تعریف فریب بدن و نقش آن در نظریه مقایسه اجتماعی از نارضایتی از بدن مبتنی بر همسالان
|کد مقاله||سال انتشار||مقاله انگلیسی||ترجمه فارسی||تعداد کلمات|
|36367||2008||8 صفحه PDF||سفارش دهید||محاسبه نشده|
Publisher : Elsevier - Science Direct (الزویر - ساینس دایرکت)
Journal : Body Image, Volume 5, Issue 3, September 2008, Pages 299–306
The purpose of the current study was to operationalize the phenomenon of body deception, describe its theoretical importance, and validate its existence in an experimental paradigm. The definition of body deception includes the intentional misrepresentation of information about appearance to others. The present study examined body deception in a controlled experimental study of male and female same-sex peer groups using a series of hierarchical linear models. Ninety male and 90 female undergraduates were randomized to an experimental same-sex peer group or individual control condition. The results suggested that both men and women used body deception among peers, but men's body deception was muscularity driven whereas women's was thinness driven. Body dissatisfaction was significantly predictive of the degree of body deception used by both genders and it was significantly related to peer group membership. An integrated model for the role of body deception in body image disturbance is proposed.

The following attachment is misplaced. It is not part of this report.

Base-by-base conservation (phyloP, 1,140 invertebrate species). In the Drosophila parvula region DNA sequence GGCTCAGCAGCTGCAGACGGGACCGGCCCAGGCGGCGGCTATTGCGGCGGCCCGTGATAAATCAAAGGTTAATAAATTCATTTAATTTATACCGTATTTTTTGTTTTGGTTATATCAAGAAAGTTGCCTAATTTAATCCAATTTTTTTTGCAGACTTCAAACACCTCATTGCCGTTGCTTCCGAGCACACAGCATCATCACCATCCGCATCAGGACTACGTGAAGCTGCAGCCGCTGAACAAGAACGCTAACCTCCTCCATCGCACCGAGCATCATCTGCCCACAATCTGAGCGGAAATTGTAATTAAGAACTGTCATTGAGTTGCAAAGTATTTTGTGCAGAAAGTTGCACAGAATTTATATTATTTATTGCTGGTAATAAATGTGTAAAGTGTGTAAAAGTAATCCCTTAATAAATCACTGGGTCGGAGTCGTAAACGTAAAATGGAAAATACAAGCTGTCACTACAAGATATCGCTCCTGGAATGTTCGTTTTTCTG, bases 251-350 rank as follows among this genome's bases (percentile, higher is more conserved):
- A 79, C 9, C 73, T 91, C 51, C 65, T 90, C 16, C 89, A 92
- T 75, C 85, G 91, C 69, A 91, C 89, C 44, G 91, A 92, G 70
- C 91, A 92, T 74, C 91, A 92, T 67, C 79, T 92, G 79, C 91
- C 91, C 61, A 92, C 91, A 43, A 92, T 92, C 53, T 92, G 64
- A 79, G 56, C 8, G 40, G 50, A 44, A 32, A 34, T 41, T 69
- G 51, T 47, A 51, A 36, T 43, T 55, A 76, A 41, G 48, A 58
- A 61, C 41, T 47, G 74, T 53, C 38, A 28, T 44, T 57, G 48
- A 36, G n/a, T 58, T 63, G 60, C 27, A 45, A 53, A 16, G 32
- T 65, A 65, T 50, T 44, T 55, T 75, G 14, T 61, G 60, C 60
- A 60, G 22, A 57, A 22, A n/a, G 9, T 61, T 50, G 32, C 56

Body deception refers to the purposeful misrepresentation of personal information about appearance, body size, or body composition to others. There are potentially a wide range of behaviors and activities designed to distort one's body in the eyes of others that include but are not limited to self-disclosure about shape, weight, or body composition (e.g., “These pants are size two”), camouflaging natural aspects of one's appearance (e.g., makeup, tanning, or even plastic surgery), and social comparisons (e.g., “I’m more muscular than he is”). Misrepresentation of bodily characteristics such as height and weight are well documented, and tend to be greater among women (Betz, Mintz, & Speakmon, 1994; Wada et al., 2005). To qualify as body deception, these behaviors, activities, or misrepresentations must be distortions of an objective reality. For instance, a self-disclosure such as “these pants are size two” would be body deception only when the individual had knowledge that this disclosure was inaccurate. A number of motivations may exist for this form of interpersonal deception; for example, avoidance of body evaluation from peers, reassurance seeking about one's appearance, achievement of social status with same-sex peer groups, or increased attention from potential partners. By definition, body deception occurs in a social context and is likely to have both interpersonal and intrapersonal consequences.